Coins

Discover the coins that built the British Empire

The East India Company is living proof of Sir Walter Raleigh’s (1614) prophetic words: “whosoever commands the sea, commands the trade, whosoever commands the trade of the world commands the riches of the world and consequently the world itself,” as they rapidly became a trading force to be reckoned with.

And coins were one of the key ways the company managed trade across the globe.

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At its peak the EIC was single-handedly responsible for half the world’s trade, including cotton, silk, spices, opium and tea.

Remarkably, the East India Company is still trading today. And they have just authorised a set of limited edition Gold coins paying tribute to the most important coins in their history.

Here is the story behind the coins…

EIC 2019 Empire Collection Gold Proof Nine Coin Set Blog Images - Discover the coins that built the British Empire

Portcullis Money – 1601 (Throughout the Empire)

Ordered by Queen Elizabeth I to facilitate increased commerce on behalf of the British Crown and to compete against the widely used Spanish Real. These were the first coins issued for the British Empire outside of England’s normal coinage.

The Cartwheel Penny – 1797 (Australia)

The Cartwheel Penny was the first British coin to be exported to Australian Colonies. It was introduced to help curb Britain’s chronic coin shortage which was impacting economic growth. Specially designed to prevent counterfeiting, and the thick rim and inscription led to the pennies being informally named ‘The Cartwheel Penny’.

The Elephant and Castle Guinea – 1663 (Throughout the Empire)

The guinea is regarded as the most successful trade coin, exponentially increasing British and local trade wherever it was introduced. This Guinea was the first British machine-struck coin, and adopted its name from where the gold was mined from.

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The Company Rupee – 1833 (India)

The Rupee is one of the world’s oldest systems of money. It was adopted by the East India Company upon its arrival in the East, and soon became one of the company’s most important coins and means for trade. In 1833 reforms to the Indian weights and measures led to coinage in India changing from the Sicca to the standard ‘Company Rupee’.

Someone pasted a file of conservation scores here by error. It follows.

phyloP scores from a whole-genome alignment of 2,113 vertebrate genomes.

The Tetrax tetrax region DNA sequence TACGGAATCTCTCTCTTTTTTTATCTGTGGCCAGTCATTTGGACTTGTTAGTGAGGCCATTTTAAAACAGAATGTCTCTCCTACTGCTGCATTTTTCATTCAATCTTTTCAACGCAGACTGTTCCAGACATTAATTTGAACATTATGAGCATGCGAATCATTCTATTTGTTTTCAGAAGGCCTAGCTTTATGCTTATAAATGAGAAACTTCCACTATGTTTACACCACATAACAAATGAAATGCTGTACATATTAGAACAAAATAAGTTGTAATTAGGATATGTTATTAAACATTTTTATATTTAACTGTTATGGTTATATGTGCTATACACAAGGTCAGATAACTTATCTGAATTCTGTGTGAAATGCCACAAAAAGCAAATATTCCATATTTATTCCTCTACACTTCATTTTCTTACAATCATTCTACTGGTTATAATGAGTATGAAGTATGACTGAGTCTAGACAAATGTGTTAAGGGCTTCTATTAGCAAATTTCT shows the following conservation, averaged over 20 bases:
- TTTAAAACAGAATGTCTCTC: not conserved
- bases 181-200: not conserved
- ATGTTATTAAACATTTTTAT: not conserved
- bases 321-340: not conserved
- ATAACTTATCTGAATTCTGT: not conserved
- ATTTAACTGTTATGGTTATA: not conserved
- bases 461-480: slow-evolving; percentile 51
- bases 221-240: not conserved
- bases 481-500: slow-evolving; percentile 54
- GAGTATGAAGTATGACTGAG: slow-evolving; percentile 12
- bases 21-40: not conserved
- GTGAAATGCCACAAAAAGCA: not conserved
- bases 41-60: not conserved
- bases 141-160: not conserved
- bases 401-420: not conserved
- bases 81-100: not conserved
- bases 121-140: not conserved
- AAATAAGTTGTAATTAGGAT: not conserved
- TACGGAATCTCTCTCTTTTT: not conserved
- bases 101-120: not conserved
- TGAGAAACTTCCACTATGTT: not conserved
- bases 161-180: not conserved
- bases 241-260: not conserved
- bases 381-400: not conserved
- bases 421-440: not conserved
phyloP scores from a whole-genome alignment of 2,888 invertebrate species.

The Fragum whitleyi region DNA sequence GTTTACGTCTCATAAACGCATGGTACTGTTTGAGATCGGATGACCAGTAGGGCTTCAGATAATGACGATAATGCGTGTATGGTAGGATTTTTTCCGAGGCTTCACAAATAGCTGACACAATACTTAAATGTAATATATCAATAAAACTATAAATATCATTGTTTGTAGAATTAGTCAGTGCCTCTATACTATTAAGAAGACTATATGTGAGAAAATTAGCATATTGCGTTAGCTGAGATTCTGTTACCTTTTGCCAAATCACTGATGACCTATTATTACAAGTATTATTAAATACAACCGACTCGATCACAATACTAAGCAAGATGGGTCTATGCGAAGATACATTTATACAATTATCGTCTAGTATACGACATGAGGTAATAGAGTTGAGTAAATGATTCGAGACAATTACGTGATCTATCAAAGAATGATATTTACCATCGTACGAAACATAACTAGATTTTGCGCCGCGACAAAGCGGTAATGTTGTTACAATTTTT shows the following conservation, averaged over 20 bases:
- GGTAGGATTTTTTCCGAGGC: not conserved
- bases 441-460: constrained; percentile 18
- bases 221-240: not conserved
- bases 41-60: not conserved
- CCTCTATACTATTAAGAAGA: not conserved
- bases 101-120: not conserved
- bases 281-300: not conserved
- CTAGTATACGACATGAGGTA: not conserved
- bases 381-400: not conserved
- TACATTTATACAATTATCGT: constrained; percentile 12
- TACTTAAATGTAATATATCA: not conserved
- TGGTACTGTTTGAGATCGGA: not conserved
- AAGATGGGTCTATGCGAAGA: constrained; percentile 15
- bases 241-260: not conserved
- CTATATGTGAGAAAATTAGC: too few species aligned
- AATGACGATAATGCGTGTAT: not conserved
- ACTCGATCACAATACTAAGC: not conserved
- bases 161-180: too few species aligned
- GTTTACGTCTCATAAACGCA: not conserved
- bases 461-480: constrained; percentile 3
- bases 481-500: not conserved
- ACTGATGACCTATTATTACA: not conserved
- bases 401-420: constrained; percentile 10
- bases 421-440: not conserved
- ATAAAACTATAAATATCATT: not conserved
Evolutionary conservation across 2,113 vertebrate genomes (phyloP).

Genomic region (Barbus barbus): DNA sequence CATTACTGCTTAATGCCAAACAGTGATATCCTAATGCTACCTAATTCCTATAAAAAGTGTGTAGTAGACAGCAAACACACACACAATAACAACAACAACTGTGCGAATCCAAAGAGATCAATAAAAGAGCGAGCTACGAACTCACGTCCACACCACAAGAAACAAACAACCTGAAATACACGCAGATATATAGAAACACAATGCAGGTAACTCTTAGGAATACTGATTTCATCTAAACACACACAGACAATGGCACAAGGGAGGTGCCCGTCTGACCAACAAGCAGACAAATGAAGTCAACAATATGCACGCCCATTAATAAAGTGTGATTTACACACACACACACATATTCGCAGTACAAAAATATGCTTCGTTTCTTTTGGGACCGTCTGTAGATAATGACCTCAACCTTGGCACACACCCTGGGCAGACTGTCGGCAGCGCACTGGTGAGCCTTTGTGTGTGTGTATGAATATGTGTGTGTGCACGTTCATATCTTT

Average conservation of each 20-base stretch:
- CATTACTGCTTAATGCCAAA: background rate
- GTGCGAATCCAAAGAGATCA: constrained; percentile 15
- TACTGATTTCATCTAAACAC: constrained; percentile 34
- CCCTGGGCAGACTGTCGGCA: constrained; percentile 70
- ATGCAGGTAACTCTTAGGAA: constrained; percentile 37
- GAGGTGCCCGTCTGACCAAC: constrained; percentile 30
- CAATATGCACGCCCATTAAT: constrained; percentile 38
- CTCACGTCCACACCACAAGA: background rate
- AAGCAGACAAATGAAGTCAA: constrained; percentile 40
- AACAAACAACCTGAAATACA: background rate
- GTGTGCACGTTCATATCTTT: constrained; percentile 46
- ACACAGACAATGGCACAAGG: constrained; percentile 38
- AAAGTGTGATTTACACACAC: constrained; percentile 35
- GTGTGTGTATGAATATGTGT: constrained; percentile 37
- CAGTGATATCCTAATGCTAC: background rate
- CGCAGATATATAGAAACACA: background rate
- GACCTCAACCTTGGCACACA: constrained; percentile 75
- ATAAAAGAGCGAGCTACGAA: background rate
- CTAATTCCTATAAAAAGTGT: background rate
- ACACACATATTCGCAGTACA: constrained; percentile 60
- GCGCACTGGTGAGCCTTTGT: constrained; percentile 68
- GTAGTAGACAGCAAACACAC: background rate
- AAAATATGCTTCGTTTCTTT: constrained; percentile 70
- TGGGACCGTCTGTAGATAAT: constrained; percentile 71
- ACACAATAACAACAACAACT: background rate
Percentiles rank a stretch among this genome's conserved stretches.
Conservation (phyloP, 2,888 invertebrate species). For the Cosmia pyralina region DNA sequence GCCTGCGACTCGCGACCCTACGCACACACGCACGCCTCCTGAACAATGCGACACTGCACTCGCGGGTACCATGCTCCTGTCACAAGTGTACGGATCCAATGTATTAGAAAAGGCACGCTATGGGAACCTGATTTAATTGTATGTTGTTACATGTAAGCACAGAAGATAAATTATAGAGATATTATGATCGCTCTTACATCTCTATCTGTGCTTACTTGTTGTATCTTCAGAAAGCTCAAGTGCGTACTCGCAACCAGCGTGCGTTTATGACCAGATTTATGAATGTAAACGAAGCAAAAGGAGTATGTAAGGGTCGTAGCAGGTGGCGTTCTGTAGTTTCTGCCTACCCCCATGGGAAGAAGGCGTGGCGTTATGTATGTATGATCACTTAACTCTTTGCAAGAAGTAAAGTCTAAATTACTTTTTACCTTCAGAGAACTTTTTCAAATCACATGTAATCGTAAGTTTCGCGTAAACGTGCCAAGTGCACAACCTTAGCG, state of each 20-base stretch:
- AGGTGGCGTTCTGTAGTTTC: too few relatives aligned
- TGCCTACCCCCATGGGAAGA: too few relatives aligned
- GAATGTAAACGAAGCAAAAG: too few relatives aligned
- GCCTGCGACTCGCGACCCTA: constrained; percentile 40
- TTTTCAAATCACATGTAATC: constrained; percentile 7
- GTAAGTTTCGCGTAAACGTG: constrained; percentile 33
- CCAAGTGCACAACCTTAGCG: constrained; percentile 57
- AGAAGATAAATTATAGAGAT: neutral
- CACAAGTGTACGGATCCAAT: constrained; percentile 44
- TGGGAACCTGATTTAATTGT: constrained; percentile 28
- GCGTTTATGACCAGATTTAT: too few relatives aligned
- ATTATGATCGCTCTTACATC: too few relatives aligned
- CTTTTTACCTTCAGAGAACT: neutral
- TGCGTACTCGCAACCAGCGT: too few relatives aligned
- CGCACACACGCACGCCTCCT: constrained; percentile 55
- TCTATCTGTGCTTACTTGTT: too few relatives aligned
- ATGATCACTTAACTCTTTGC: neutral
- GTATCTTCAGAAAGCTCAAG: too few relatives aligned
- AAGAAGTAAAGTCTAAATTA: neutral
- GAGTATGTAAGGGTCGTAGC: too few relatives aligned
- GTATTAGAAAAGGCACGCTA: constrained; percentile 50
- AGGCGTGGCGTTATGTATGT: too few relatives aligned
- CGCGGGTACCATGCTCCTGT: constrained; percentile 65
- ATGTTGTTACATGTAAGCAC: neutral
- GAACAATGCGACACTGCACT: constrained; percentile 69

The Rix Dollar – 1821 (Sri Lanka)

Great Britain sought to develop Ceylon’s (Sri Lanka’s) economy and increase trade to and from Europe. As a part of this aim The Rix Dollar was struck specifically for use in Ceylon. Designed by Benedetto Pistrucci, who is also responsible for the now iconic rendition of St. George slaying the Dragon which features on British Sovereigns. 

The British Trade Dollar – 1839 (The Orient)

To facilitate the trade of their most lucrative commodities, namely tea and opium a trading post in Canton, China was established. During the Trade Wars Great Britain found itself having to rely more and more on its own silver coinage, and this paved the way for one of the most distinctive silver British coins in numismatic history to be struck: the British Trade Dollar.

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Hog Money – 1609 (Bermuda)

In order to develop Bermuda’s prosperous economy King James I granted permission to mint coins, which resulted in the issuing of Hog Money, inspired by the wild hogs previously introduced to the island, it’s the first English coin to be minted specifically for use in North America.

The St Helena Halfpenny – 1821 (St Helena)

In 1815 St Helena’s economy benefited from the arrival of the former French Emperor, Napoleon, during his second exile, as the famous prisoner brought with him an entourage of British troops, effectively doubling the islands population and prosperity. As the economy swelled, St Helena’s first local coins were introduced.

The Nova Scotia Penny – 1823 (Canada)

Prior to the Canadian Confederation in 1867 many provinces issued their own coinage. However in 1823, without seeking official approval from the Home Office, the province of Nova Scotia ordered the issuing of coins. The coins, issued in denominations of one pennies and halfpennies, contributed to the expansion of local commerce in Nova Scotia.

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The 2019 Empire Collection

For this exceptional 2019 issue collectors will be taken on a journey to the far flung corners of the world. Retracing the steps of the East India Company, to discover some of the most significant coins which have helped build an empire stretching across three centuries from 1600 to the Victorian Era.

Finished to an exceptionally high standard, the 2019 collection truly represents the global resonance of The East India Company and these significant coins. There is no doubt the 2019 Empire Collection is going to become a future collector priority.


If you are interested…

Out of a Worldwide edition limit of just 100 we have a small stock of the 2019 Empire Collection available. If you are interested in owning a set – please complete the form below and we will contact you directly.

 

The 100 year old tin that was delivered to ‘every sailor afloat and every soldier at the front’…